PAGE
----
Two African Presidents Die in Plane Crash
The presidents of Rwanda and Burundi were killed in a plane crash near this capital city’s airport Wednesday as they flew back together from regional peace talks in Tanzania. Rwandan diplomats charged that the plane was shot down.
Presidents Juvenal Habyarimana of Rwanda and Cyprian Ntayamira of Burundi had been in Tanzania for a meeting of east-central African leaders seeking ways to end ethnic violence in the two countries.
Rwanda and Burundi have been racked by bloodletting between the rival Hutu and Tutsi ethnic groups. The deaths of the presidents, both Hutus, are almost sure to inflame tensions in both countries.
The French Embassy in Kigali confirmed that both presidents were killed in the crash. About 10 people were aboard, and there were no survivors, the embassy said. Witnesses heard heavy-weapons fire around the airport shortly before the crash.
“What happened was not an accident but an assassination,” Rwanda’s U.N. ambassador, Jean Damascene Bizimana, told reporters at the United Nations after the 15 Security Council members stood for a minute of silence in an unusual tribute.
The council expressed its “shock and distress” and called for calm while the crash is investigated.
Bizimana said the plane was hit by rocket fire but did not say who attacked.
Francois Ngarukintwali, the Rwandan ambassador in Brussels, quoted the chief of staff of the Rwandan Cabinet, Enoch Ruhigira, as saying that the plane was attacked.
“It was shot down. It’s true. It burned,” Ngarukintwali told the Associated Press, adding that he could not confirm the deaths.
Laura Lane, the economic officer at the U.S. Embassy in Kigali, said she was at her home, about a 10-minute drive from the airport, at the time of the crash.
“There were all kinds of sounds and explosions. We could hear some shots. We did not know what it was, and we were all instructed to stay in our houses, which we did,” she said in a telephone interview.
“It is a terrible, terrible catastrophe for both countries at this very dangerous time,” said a Western diplomat in Burundi’s capital, Bujumbura. “Anything could happen.” But he added that Bujumbura was quiet immediately following the news.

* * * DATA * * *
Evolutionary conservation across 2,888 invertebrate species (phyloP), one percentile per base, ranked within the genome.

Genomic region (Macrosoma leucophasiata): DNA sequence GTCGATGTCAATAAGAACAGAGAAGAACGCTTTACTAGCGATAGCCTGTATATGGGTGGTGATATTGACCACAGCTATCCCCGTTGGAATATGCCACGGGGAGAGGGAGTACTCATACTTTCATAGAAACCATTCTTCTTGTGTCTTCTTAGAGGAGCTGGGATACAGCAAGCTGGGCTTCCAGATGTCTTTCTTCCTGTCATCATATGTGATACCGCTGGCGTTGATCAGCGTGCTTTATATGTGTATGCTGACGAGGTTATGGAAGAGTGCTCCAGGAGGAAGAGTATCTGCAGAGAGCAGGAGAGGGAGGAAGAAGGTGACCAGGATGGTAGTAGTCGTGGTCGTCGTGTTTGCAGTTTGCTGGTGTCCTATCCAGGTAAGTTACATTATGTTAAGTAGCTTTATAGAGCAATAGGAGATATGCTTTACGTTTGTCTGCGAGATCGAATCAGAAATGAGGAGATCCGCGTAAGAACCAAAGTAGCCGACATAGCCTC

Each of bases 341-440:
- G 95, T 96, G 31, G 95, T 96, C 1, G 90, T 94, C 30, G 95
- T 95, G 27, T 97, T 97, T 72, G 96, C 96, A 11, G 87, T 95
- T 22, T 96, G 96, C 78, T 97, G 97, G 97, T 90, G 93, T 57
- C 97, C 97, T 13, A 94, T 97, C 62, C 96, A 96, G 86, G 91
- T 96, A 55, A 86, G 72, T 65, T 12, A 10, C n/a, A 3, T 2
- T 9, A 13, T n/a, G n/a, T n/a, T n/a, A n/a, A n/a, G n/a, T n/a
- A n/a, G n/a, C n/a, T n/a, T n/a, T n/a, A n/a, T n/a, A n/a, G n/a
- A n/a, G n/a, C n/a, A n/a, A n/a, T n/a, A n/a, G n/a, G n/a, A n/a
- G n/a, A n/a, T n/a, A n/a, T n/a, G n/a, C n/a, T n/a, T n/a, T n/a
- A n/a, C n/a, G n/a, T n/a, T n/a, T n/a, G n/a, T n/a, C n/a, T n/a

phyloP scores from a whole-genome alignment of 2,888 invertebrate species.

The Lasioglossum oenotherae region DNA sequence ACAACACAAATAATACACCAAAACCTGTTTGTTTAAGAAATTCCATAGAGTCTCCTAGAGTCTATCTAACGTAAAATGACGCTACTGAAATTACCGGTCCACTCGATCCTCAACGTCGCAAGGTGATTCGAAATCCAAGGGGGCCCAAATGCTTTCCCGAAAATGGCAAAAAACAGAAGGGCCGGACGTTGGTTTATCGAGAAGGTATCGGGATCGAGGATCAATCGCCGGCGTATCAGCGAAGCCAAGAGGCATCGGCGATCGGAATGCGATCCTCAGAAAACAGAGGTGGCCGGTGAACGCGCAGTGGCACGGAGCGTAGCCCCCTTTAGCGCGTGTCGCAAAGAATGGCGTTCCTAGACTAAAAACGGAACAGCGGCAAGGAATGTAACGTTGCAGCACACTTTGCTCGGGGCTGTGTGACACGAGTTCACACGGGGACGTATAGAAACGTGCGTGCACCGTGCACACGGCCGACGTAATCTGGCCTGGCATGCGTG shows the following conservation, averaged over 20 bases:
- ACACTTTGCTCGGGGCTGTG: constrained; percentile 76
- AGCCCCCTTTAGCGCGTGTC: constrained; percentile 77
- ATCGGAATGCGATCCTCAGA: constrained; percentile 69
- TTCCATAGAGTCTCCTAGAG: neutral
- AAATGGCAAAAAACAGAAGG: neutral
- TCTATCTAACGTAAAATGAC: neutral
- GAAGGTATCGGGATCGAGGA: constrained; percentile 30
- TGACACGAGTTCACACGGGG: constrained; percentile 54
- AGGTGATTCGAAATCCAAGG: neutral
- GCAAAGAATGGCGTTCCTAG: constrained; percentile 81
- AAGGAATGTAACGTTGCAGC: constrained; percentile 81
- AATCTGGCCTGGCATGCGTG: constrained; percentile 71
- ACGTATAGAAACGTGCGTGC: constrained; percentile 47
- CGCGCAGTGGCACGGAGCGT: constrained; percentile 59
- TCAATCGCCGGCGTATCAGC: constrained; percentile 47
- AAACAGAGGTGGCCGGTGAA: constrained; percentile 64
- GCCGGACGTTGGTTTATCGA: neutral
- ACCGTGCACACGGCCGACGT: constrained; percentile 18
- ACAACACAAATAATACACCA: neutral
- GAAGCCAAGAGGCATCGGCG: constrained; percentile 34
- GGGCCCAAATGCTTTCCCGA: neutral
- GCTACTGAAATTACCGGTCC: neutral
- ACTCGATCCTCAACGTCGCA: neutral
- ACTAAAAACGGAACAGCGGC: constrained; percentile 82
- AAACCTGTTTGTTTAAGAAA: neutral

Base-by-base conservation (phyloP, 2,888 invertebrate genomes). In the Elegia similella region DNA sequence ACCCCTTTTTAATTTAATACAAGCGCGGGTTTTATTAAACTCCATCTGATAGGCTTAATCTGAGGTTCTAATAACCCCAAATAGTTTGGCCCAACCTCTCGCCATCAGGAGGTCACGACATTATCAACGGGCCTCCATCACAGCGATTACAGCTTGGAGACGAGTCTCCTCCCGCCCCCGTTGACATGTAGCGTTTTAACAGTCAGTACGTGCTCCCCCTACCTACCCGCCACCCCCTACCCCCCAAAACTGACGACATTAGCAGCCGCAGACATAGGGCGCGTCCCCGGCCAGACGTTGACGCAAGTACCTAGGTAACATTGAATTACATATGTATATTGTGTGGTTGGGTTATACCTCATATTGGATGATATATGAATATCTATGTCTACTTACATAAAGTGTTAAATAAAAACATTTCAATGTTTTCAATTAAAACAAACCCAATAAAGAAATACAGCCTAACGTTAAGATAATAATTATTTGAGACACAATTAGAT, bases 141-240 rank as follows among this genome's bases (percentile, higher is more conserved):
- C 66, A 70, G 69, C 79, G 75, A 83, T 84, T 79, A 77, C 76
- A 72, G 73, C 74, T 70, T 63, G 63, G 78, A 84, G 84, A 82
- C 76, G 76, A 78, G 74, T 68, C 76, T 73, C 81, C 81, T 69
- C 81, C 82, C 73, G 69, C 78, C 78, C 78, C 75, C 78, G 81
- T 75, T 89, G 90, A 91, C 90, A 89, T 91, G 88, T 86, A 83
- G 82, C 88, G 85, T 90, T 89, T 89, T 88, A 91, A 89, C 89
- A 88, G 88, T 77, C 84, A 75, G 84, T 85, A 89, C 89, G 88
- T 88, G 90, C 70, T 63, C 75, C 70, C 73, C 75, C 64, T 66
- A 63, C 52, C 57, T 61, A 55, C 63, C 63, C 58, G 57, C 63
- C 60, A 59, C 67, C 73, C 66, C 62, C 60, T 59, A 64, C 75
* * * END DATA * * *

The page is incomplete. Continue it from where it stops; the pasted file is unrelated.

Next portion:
In Bujumbura, a Hutu resident whose mother and father were injured in a grenade attack last month said: “Everyone is hiding indoors and listening to their radios. We fear for our lives and country.”
The African leaders had met in the Tanzanian capital of Dar Es Salaam earlier Wednesday to seek a regional approach to end tensions in Burundi and Rwanda. The deep rivalries between the Hutu majority in both tiny central African states and the Tutsi minority have given both countries bloody histories since before independence in 1962.
Although the Tutsi make up only 15% of Burundi’s population, they controlled the country until President Melchior Ndadaye--a Hutu--won the nation’s first democratic election last June.
Since Ndadaye’s assassination in October, up to 100,000 people have died in ethnic violence and 1 million have fled to other nations.
Ntayamira, 38, was elected president by Burundi’s National Assembly in January, but the Tutsi still dominate the army.
The ethnic hatred has exploded repeatedly since Burundi gained independence from Belgium, with an estimated 100,000 people, mainly Hutu, killed in massacres in 1972. In August, 1988, Hutu farmers along the border with Rwanda staged an uprising.
In neighboring Rwanda, Habyarimana’s Hutu coalition reached a peace accord in August with the former Rwandan Patriotic Front rebels, made up mainly of minority Tutsi, but they have failed to agree on a transitional government.
The latest attempt failed Feb. 22 after two politicians were assassinated by Tutsi fighters. An estimated 2,000 civilians died in 2 1/2 years of war, and nearly 1 million were forced from their homes.
The U.N. envoy to Rwanda, Jacques-Roger Booh Booh, had warned earlier this month that the tiny country faced collapse and a new civil war.
Habyarimana, 57, took power in a bloodless coup in 1973.